There is a 720p web cam and installed software for video conferencing (with the ability to share your desktop) and of course all the security you would expect in a ThinkPad including fingerprint scanning. Plenty of ports, one each of USB 3.0 SuperSpeed, always-on USB 2.0, Mini DisplayPort with audio, and 4-in-1 SD Card reader. While small notebooks are not known for high-fidelity sound from their tiny speakers, the Dolby certification actually does quite well for this machine and gives the best sound that could probably be achieved. The Dolby Home Theater Control Panel will also appease audiophiles who plug in their headphones with a spectrum analyzer, graphic equalizer, surround virtualization, and the ability to create custom pre-sets.
The important stuff
Obviously the machine is going to smoke any business application you throw at it. But how will hold up for a video game? Especially for what we call “executive games”… those that do not require rapid and sustained control movement, where one could get away with playing in a bored (oops board) meeting with no one the wiser if the volume is down. Of course for an executive game we chose golf again, this time Tiger Woods PGA Tour 08 ($10 download from Amazon). Why not 2012? We are not here to bash EA, so we’ll save that for another discussion. In order to get the game up to snuff on the X1 Carbon, one needs to run a widescreen patch available here: http://www.wsgf.org/article/universal-widescreen-uniws-patcher.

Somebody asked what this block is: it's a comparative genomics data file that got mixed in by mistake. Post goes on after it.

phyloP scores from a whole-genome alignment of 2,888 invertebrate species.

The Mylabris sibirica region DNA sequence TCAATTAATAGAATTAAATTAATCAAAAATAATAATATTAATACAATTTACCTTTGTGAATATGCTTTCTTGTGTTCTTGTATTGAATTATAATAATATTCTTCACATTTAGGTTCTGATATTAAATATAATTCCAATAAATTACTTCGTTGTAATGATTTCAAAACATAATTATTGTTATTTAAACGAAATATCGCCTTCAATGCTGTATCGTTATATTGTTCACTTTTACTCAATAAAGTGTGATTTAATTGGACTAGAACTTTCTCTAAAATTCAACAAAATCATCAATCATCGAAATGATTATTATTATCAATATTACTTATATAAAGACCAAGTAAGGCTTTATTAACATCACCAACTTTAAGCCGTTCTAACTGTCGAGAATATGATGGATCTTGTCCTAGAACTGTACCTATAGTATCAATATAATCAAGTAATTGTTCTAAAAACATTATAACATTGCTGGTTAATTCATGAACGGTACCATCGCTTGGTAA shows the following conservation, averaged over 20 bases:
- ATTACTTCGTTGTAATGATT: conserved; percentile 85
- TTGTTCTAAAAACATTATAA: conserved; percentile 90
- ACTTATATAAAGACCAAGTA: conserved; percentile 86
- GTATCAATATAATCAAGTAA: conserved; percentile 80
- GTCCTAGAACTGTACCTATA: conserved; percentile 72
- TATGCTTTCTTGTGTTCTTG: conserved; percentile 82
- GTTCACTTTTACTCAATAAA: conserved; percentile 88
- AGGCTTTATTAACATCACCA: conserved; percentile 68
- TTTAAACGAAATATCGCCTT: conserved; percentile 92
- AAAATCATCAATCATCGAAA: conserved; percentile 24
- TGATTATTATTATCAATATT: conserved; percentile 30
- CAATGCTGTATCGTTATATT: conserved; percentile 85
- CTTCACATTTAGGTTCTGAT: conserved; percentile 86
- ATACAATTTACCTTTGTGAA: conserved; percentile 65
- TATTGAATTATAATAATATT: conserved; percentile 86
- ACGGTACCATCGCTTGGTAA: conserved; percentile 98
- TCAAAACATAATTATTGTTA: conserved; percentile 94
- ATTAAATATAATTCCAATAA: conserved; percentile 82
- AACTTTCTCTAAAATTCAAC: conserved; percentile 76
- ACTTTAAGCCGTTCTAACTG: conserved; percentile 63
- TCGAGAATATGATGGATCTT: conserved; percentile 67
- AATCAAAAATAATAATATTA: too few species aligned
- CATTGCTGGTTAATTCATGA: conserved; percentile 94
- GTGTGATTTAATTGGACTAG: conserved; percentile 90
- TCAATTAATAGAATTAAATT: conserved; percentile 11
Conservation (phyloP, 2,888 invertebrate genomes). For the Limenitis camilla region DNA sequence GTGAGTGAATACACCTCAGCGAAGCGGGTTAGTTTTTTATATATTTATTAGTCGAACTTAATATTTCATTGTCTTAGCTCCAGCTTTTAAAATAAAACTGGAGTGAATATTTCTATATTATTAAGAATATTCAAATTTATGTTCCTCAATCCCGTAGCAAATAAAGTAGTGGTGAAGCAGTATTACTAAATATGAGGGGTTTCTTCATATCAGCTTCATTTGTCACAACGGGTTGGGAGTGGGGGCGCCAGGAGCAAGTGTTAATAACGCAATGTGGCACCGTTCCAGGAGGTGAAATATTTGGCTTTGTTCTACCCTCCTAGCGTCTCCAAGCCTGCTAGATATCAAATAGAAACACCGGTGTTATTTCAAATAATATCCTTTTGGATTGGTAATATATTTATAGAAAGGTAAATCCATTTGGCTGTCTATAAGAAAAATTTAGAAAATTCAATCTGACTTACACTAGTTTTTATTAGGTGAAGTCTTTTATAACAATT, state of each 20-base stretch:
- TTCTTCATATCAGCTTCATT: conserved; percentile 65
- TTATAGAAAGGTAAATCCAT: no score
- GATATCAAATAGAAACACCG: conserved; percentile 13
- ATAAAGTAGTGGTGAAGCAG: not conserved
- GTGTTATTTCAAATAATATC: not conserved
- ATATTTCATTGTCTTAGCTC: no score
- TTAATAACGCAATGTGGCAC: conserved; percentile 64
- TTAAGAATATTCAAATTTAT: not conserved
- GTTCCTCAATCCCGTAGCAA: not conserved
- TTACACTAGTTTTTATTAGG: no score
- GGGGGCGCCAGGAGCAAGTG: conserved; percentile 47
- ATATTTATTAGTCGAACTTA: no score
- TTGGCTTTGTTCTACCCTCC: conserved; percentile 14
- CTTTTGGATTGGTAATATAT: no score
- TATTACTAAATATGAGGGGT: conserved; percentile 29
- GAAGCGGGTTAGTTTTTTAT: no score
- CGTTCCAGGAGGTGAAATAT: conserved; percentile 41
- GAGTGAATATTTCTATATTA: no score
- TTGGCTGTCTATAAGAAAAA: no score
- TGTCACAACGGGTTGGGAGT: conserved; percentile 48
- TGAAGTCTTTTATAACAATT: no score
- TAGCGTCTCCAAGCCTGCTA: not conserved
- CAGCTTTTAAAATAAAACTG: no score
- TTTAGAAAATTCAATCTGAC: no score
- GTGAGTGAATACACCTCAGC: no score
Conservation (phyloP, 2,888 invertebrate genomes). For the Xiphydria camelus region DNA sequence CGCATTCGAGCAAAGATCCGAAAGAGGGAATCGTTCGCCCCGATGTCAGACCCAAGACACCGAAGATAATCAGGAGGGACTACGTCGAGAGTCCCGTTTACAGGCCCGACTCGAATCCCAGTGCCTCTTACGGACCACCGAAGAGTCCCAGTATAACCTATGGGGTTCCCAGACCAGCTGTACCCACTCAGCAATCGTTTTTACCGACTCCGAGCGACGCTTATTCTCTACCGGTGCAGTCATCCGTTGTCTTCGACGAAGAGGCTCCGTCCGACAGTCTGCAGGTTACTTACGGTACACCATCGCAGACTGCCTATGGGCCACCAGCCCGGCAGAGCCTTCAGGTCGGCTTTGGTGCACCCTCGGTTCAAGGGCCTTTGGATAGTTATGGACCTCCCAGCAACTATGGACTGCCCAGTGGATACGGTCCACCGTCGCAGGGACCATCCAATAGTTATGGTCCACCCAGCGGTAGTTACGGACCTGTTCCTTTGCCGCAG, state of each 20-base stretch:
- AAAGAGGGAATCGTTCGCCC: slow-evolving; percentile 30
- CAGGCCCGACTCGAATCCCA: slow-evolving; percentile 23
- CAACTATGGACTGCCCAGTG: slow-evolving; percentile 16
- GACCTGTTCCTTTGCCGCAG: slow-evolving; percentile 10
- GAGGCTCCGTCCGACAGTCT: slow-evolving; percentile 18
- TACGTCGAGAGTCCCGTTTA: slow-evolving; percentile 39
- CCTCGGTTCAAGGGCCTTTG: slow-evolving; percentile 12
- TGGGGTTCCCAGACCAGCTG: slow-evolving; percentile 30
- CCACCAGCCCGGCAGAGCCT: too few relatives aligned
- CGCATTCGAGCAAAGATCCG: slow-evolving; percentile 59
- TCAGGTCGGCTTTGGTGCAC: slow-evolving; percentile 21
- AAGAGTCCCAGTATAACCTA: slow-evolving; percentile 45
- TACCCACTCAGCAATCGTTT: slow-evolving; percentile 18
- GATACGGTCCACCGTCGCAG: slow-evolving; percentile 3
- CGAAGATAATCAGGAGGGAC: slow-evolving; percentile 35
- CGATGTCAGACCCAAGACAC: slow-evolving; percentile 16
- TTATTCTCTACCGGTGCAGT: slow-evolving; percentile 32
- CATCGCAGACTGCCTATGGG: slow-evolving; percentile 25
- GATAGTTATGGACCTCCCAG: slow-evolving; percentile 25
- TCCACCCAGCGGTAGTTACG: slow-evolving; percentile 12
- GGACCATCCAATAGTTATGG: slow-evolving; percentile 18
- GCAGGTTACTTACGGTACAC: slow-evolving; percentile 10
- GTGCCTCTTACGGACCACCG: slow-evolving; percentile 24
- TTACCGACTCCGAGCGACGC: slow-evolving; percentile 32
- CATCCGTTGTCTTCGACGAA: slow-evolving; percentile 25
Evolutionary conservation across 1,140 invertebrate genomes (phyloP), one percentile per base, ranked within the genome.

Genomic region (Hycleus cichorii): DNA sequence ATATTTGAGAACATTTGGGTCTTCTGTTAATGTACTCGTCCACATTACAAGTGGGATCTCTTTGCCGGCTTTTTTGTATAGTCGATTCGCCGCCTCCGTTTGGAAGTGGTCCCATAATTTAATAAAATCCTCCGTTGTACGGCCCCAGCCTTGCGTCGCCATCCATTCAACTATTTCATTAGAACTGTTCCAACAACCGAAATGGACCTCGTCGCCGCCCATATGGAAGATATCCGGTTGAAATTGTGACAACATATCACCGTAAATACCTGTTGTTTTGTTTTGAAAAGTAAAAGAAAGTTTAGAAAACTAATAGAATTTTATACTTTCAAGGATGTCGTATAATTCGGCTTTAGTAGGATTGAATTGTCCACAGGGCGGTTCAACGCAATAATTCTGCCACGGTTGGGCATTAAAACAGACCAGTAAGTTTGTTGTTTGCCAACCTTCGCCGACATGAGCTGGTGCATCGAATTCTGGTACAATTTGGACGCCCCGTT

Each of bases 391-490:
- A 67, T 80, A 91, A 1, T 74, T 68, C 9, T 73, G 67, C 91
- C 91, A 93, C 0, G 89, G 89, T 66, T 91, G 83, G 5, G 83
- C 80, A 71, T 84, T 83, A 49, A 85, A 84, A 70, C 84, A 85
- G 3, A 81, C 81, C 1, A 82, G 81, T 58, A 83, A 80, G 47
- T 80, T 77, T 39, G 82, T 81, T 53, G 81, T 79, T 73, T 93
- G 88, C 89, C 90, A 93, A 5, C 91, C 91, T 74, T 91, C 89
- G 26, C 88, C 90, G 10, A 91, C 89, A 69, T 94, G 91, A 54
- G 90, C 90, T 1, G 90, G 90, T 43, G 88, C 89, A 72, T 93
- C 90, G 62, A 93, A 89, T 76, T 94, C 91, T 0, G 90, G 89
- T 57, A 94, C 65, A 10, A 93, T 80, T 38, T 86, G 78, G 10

Set at 1600 x 900 (the Carbon’s native resolution), we cranked all the graphics settings to high, and the game played gloriously with trees and grass fully animated and birds flying around. It looks great. We can officially welcome Intel to the big leagues in graphics. That said, it is disappointing that Ultrabooks are not meeting Apple head on with display resolution. Perhaps this is due to current limitations of Intel’s integrated graphics. However, several Ultrabooks are being equipped with Nvidia discrete GPUs and can drive any size screen.
We will see how the machine fares in durability and if the boot speed shield works over time, but based on first impressions, we think we have a winner on our hands. New models will have touch screens designed for Windows 8.
|Humidity||Relative Humidity of 91% to 98% at 20|
|Low Temperature||-20° Celsius for more than 72 hours|
|High Temperature||30° to 60° Celsius over seven cycles of 24-hour duration|
|Extreme Temperatures||-20° to 60° Celsius over three cycles of 2-hour duration|
|Sand||140 mesh silica dust exposure for 6-hour cycles|
|Altitude||Operation at 15,000ft|
|Vibration||Multiple tests while running and turned off|
|Mechanical Shock||High acceleration and repeated shock pulses over 18 times|
|Charge Time||Battery Charge||Typical Usage Hour|
|30 minutes||70%||Up to 4.9 hours|
|35 minutes||80%||Up to 5.6 hours|
|45 minutes||90%||Up to 6.3 hours|
|60 minutes||95%||Up to 6.6 hours|
|90 minutes||100%||Up to 7.0 hours|